Mr Naidoo’s Travel Inn wasn’t quite the Taj Mahal but it had a bed, bath and flush toilet so sheer luxury for hikers. Other motels often has coffee out 24 hours a day, Travel Inn has in it’s reception a micro wave oven and Ramen noodles……🤣
Luckily it is located only 100m from a Dunkin Donuts (which opens at 5h30 in the morning). So this morning we packed our rucksacks, strolled down to the Dunkin Donuts, and had breakfast (coffee and egg&bacon “croissant”) followed by donuts. Let me warn you, Hersheys Cookies and Cream donut has real cream inside, 450 calories a pop and Trevor had 2. But he is so thin he needs the calories. Me on the other hand, one can say I’m in good condition.
We booked a taxi to take us back to the trail head. Apparently self respecting thru-hikers hitch hike and don’t use taxis but after not getting a lift the afternoon before I didn’t want to risk having to stand around for an hour hoping for a ride. The taxi picked us up at DD and by 7h30 we were on the trail.
We did some PUDs (pointless ups and downs) for about 15km, then ascended about 700m to the top of Killington, home to the biggest ski-resort in the area. After that we had another 8km to get to our chosen location for the night (total distance about 26km).
We had a good day’s hiking, at the top of Killington we were fatigued but not exhausted. But with about 4km to go (now downhill), I hit the wall. I have often thought I had “hit the wall” in the past, but during my first cycle race (I had no idea about hydration) I really hit the wall and I now KNOW what it feels like. We took a break, I ate some nuts and drank some water, Trevor gave me some (rare) kind encouragement and I managed to make the last few km to our campsite.
Today we passed this sign:
It’s an old sign and its not located exactly where the 2019 “500 miles to go” point is, but we did pass the correct 500 to go point a few kilometres later. Mount Kathadin is where the NOBO AT ends and one doesn’t talk about it lightly or disrespectfully. You mention it humbly as where you hope to get to. Now, with it within 500 miles we can start whispering about it softly.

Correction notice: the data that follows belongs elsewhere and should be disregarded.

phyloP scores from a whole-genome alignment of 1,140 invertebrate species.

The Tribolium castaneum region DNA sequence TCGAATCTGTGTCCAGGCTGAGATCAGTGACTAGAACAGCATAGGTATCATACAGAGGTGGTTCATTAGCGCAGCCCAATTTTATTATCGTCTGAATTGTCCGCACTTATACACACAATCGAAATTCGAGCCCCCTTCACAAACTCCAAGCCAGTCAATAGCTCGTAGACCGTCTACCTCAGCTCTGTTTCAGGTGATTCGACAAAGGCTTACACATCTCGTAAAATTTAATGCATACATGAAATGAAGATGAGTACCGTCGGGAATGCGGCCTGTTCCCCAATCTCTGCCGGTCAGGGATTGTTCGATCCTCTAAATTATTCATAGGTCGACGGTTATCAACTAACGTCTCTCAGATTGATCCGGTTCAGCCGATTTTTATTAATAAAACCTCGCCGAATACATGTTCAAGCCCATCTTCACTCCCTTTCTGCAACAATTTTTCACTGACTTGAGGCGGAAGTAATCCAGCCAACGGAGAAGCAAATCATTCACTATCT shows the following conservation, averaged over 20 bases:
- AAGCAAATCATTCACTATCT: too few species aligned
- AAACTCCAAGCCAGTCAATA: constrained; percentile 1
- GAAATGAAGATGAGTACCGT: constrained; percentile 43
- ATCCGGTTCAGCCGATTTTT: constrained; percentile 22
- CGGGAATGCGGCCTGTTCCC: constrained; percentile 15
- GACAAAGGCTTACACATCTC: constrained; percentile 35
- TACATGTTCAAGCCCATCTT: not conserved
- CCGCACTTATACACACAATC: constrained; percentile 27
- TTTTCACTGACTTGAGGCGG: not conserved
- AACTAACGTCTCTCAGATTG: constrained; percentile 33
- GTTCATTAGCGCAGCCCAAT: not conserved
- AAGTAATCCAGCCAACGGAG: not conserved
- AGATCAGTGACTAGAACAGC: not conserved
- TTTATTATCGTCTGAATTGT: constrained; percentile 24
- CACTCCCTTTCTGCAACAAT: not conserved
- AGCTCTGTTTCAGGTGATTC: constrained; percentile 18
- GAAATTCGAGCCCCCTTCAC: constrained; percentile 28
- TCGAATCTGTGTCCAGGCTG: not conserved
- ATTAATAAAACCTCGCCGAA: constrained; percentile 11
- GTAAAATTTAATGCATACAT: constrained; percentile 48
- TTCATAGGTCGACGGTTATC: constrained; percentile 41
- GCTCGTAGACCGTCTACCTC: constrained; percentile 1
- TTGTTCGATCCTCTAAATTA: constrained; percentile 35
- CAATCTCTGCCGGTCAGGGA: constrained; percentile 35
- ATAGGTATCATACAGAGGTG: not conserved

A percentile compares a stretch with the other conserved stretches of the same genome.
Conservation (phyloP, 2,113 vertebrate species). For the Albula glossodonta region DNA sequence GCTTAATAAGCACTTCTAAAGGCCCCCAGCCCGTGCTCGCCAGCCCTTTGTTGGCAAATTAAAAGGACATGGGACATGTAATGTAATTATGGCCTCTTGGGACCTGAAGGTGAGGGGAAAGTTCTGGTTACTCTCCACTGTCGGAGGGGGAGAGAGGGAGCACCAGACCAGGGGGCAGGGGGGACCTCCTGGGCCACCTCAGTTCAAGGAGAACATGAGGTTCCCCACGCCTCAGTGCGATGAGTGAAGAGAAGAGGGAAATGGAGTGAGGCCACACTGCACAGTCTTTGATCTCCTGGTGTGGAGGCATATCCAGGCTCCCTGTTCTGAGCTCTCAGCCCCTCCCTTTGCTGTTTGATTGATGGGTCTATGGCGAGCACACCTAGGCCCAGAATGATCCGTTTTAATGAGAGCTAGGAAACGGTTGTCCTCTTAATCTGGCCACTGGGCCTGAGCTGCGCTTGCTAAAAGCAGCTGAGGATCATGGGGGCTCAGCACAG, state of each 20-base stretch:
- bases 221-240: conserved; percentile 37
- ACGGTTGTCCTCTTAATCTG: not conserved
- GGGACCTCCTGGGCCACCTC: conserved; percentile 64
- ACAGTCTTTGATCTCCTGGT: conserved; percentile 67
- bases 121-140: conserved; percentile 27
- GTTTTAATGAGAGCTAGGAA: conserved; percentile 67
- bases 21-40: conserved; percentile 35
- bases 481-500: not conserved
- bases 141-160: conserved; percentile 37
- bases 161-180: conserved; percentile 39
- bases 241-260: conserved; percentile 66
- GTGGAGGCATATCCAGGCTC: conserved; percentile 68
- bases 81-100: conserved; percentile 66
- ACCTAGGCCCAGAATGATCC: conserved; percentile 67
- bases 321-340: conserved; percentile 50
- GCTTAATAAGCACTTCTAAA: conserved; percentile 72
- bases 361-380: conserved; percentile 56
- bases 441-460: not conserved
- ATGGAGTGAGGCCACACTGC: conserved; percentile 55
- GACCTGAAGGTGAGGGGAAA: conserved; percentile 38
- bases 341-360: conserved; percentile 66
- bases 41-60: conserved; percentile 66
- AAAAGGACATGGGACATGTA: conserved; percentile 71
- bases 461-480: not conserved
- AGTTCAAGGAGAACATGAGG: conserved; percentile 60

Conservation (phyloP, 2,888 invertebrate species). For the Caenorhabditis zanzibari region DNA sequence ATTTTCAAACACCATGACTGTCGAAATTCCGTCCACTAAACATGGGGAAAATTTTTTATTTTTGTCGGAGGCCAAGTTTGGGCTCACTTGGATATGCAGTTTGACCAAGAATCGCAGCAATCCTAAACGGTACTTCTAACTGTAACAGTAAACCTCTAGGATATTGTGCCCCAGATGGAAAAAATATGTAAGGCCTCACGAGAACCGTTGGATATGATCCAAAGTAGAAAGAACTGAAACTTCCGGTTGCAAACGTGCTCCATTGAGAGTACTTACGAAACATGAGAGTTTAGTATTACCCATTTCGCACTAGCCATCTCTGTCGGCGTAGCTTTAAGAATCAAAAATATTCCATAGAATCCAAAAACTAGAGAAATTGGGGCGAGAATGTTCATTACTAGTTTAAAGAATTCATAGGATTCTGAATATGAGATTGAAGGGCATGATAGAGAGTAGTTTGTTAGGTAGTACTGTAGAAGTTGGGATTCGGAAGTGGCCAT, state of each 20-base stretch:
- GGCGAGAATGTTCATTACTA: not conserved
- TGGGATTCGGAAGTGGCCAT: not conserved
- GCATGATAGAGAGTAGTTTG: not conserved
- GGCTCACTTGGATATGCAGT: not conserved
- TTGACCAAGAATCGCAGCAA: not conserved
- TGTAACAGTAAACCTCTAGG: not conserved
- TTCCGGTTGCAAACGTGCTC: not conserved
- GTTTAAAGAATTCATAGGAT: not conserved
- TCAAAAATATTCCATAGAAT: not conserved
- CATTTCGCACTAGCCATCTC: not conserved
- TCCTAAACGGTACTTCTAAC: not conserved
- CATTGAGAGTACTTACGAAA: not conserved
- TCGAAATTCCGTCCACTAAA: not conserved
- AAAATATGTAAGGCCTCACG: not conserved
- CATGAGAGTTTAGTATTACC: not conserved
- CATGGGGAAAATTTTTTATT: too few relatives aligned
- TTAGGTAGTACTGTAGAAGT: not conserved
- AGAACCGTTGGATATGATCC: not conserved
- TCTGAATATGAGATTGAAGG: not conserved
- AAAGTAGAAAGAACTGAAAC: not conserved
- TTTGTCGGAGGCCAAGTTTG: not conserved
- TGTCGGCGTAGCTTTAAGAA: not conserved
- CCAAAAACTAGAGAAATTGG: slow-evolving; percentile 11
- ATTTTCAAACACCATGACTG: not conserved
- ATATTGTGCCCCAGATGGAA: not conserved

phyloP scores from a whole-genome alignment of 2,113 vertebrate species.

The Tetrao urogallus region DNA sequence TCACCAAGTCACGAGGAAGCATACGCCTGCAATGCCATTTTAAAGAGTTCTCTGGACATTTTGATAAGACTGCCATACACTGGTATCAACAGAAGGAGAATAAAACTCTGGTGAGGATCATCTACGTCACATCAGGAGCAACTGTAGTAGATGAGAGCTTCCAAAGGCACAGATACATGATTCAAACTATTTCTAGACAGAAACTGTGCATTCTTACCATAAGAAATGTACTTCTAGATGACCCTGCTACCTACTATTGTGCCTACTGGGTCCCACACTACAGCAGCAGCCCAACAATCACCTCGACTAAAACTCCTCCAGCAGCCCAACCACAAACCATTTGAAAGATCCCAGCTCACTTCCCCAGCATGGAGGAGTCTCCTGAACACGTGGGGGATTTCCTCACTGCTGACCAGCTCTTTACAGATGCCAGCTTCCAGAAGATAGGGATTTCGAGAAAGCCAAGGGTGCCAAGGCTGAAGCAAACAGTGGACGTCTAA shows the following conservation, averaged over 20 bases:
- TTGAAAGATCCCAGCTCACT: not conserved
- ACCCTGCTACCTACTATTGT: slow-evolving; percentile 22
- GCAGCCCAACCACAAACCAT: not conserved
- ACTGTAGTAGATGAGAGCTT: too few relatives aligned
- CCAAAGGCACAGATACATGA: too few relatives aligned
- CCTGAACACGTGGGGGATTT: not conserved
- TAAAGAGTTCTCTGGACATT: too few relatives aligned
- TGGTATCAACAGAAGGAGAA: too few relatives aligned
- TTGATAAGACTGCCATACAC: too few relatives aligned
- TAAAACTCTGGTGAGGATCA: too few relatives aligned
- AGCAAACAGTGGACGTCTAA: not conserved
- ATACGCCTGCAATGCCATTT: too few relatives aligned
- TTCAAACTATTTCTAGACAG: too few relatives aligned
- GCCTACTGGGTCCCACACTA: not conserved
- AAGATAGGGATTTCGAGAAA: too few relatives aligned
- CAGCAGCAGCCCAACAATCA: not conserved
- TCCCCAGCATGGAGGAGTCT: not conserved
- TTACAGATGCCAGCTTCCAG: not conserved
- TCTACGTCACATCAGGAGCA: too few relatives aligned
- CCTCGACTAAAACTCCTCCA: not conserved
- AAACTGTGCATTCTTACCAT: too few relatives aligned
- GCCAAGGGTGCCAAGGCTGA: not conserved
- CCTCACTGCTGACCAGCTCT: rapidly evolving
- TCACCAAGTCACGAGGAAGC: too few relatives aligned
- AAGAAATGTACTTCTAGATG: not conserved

On Monday – the heavy rain day when we slept in the overfull shelter – we met a chiropractor. He came in after us, and shortly after him two younger guys came in. The old men who were at the shelter first shrugged and said shelter full, sorry. The chiro looked around a bit, said guys we are all in same position, nobody can go out in this rain we have to make a plan. He then figured out where on the floor (bodies under the bunks and heads sticking out) 3 people can fit in. On Tuesday Trevor said to me he was very impressed with how the man handled the situation. We didn’t see him again (he is just doing a 2 week section hike) and today, 5 days later, we saw him about 10km before his section hike ended. It gave Trevor the opportunity to tell him how impressed he was with his handling of the problem. This guy looked Trevor straight in the eyes and thanked him very sincerely – he said it’s not his nature at all and he had to dig deep to find it in him to gently challenge the older men. These things are what make us men…..
The chiro was not the only character from the Monday shelter experience which surfaced today. We are tenting at a shelter (terrible tent pads tonight – sleeping may be uncomfortable) and as we walked in somebody said “ah, my friends from Monday night” : the tent next to our pad has been taken up by Will, the stranger who slept next to (and very close to) me on Monday.
There is a group of school boys (probably around 13yrs old) staying in the shelter tonight (with one accompanying adult), the uneven tent pad may not be the only disturbance tonight!